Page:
Joe shuddered at the large empty area. It was hard to imagine having to leave someone behind. It just did not seem right, but Joe knew that back in those days it was common practice. "So where are we going first?" he asked to get his mind off of things.

"According to this Professor Zane wants us to set up in the nursery first. That is just down this hall," Frank said, looking at the stack of papers. "We might as well get all this set up."

Both boys made their way down the hall passed many closed doors. Joe stopped to look in one of the rooms, but found the door to be locked. He thought that was strange since Professor Zane was supposed to have full rein of the place. But there was no time to lose. Daylight was shrinking by the minute and Joe did not want to have to wonder around setting up things in the dark with only a flashlight.


At the end of the hallway, the floor changed to wood. The boys found themselves in a large open room with a lot of windows along the one wall. Old heating pipes were still hanging on the wall, evidence of an old steam heating system. A few metal cribs were there only furniture that was present in the whole room besides the nurses' station. The beds looked nothing like today’s comfortable cribs. White paint flaked off of the metal rails that were spaced a good four inches apart.

"How in the world did they get away with having those rails so far apart? A baby could easily put his head through there!" Joe said, putting his hand in between the rails.

"Back then that was not a concern, not to mention I am sure that the hospital did not carry the best in furniture," Frank replied, setting one of the black cases down. Then he got out the pamphlet and read the passage about the room aloud as Joe wondered around the cool musty room that was once the home to many newborns and toddlers.

Many of the patients at the hospital were babies. Born with severe disabilities or to parents, who did not want to claim them, many babies grew up here and never left this area until they were old enough to be moved to the pediatric ward. Among the many babies here were infants who could not hear, speak or see. Some were born with partial brains, severe abnormalities and missing or extra body parts. In today’s world, these babies would still be welcomed and given the best. In the olden days, these babies just received the basic care of feeding, changing and bathing. It is because of this immoral "housing" of the disabled that led to many babies dying simply because they were not loved. While the nurses did their best to show each infant love, it was almost impossible with only two nurses on duty at a time with close to 20 infants. It is said that baby cries can be heard from this area of the hospital as well as distinct knocking sounds. The knocking sounds are the sounds of the infants rocking themselves and banging their heads relentlessly against the rails or headboards, longing for the human touch. But there were no rocking chairs in the nursery. The hospital saw it as a luxury and a waste of time since it was believed that the babies would grow up to just rock themselves in a corner.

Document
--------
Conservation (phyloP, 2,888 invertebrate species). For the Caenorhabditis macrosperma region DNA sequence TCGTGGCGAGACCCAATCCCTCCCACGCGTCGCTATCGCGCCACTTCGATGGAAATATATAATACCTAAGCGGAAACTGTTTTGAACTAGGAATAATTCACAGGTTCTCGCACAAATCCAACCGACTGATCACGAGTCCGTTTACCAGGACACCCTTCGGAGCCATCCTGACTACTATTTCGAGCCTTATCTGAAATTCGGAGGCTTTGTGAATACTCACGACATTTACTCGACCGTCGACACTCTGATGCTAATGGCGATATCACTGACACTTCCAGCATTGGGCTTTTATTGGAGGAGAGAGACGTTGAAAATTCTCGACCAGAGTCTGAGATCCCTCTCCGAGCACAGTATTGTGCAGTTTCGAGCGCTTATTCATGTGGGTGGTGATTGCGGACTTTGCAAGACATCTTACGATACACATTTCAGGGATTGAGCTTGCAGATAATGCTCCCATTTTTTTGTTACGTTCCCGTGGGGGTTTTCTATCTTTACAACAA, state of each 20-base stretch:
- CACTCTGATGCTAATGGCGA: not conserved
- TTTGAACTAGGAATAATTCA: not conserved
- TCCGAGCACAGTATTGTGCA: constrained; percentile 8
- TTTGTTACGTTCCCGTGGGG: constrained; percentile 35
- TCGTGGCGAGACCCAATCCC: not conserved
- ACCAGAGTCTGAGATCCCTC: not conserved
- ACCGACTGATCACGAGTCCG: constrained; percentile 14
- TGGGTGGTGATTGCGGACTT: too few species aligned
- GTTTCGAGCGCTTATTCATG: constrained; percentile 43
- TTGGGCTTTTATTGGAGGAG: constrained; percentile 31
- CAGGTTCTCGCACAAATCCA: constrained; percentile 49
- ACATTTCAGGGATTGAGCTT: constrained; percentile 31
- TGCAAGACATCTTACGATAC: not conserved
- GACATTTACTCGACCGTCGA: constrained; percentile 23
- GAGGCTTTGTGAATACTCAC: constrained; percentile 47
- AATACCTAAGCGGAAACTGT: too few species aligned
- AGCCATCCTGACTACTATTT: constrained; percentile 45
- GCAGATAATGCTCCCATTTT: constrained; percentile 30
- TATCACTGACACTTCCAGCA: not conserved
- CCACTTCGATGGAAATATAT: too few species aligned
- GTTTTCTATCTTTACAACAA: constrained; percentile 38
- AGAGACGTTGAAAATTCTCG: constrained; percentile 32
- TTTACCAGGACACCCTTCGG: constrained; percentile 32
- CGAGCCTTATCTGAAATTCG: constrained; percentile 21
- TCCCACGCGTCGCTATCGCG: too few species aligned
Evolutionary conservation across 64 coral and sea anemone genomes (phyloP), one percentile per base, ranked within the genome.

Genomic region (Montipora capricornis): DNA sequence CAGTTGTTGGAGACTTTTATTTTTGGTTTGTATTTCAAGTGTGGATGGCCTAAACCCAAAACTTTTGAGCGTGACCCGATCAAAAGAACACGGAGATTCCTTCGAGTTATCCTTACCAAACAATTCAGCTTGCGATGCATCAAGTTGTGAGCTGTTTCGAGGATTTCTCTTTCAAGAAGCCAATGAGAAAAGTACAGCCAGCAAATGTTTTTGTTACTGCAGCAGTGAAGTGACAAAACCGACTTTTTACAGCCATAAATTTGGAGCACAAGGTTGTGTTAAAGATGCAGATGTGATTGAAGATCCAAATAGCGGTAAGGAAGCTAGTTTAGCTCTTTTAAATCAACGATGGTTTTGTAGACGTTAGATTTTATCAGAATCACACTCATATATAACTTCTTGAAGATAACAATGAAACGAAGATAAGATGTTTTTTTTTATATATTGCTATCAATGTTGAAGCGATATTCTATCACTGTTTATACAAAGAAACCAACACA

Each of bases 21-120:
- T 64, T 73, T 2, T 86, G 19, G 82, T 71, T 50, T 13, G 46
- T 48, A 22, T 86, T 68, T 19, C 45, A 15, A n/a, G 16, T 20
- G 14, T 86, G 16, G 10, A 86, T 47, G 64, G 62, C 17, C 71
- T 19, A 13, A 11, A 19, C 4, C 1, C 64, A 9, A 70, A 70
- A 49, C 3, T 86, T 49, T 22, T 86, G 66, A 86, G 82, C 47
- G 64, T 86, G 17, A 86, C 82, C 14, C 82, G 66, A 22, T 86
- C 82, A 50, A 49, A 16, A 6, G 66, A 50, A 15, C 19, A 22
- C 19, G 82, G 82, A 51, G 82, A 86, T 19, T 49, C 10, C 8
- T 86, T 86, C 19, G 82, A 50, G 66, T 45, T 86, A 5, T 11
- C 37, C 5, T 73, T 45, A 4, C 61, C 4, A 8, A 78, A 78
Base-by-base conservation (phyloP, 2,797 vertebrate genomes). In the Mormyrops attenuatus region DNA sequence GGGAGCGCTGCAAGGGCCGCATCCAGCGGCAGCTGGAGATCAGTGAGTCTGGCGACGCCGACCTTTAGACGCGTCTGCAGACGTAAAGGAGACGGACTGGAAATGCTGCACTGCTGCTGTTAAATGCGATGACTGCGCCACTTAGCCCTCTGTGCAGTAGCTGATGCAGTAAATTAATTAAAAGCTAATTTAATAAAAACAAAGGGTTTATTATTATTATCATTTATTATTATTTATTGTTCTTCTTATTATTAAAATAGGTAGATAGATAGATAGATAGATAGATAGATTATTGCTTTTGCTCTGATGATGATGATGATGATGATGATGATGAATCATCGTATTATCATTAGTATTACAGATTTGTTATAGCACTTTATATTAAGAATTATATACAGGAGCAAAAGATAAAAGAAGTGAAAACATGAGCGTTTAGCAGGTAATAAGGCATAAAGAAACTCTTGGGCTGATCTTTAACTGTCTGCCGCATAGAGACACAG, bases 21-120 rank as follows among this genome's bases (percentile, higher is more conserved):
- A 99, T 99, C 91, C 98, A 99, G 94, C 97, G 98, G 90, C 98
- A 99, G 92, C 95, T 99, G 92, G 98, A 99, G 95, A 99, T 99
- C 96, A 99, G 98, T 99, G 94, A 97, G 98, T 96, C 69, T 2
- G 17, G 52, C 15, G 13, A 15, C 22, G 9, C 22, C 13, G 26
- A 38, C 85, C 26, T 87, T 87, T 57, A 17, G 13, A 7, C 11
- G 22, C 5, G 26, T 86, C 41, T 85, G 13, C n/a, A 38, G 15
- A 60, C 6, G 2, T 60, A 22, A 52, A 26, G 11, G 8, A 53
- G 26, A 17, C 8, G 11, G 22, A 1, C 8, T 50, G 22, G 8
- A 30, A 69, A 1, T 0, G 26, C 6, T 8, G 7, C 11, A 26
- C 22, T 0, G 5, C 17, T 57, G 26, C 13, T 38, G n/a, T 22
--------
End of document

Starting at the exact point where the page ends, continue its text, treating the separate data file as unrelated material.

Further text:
"That is so horrible! How could you just leave your kid up here like that?" Joe cried out when looked over at the empty bed shells and then to a "caged off" area in the corner. Joe assumed that was like a "playpen" since it was a rather small fence that made the squared off section of the nursery.

"Joe, back then some people thought that kids who were born disabled like Down’s Syndrome children did not have the ability to learn anything. They also felt like it was a curse or unwanted burden on the family since a lot of people in the area were poor and needed children to work the fields instead," Frank explained. He also could not shake the feeling of dread in the room. It was hard to believe that many babies stared at the same set of walls for their whole younger years. He felt lucky and relieved that people did not do that anymore. Disabled and mentally ill children got the best of care with hopes of achieving more than ever before in history. But so many souls were literally lost here.

"Let’s just get the stuff set up and get out of here," Joe exclaimed opening the case.

"Ghosts getting to you already little brother?"

"Very funny Frank. No, this room just makes me feel hopeless. I feel like if I stay in here, I am going to start to hear those cries in my mind."

Frank completely understood what Joe was talking about because he felt the same. So both boys quickly set up the audio/visual equipment and returned to the lobby area.


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hardy boys fan fiction


The Hardy Boys belong to Simon and Schuster and the Stratemeyer Foundation. The Hardy Boys Fan Fiction author(s) of the Hardy Detective Agency have just borrowed them for an adventure or two. The author(s) promise to give the boys back when they are done with them. The authors do claim copyright to any original characters in their stories. Please do not borrow original characters without express permission of the author(s) in question.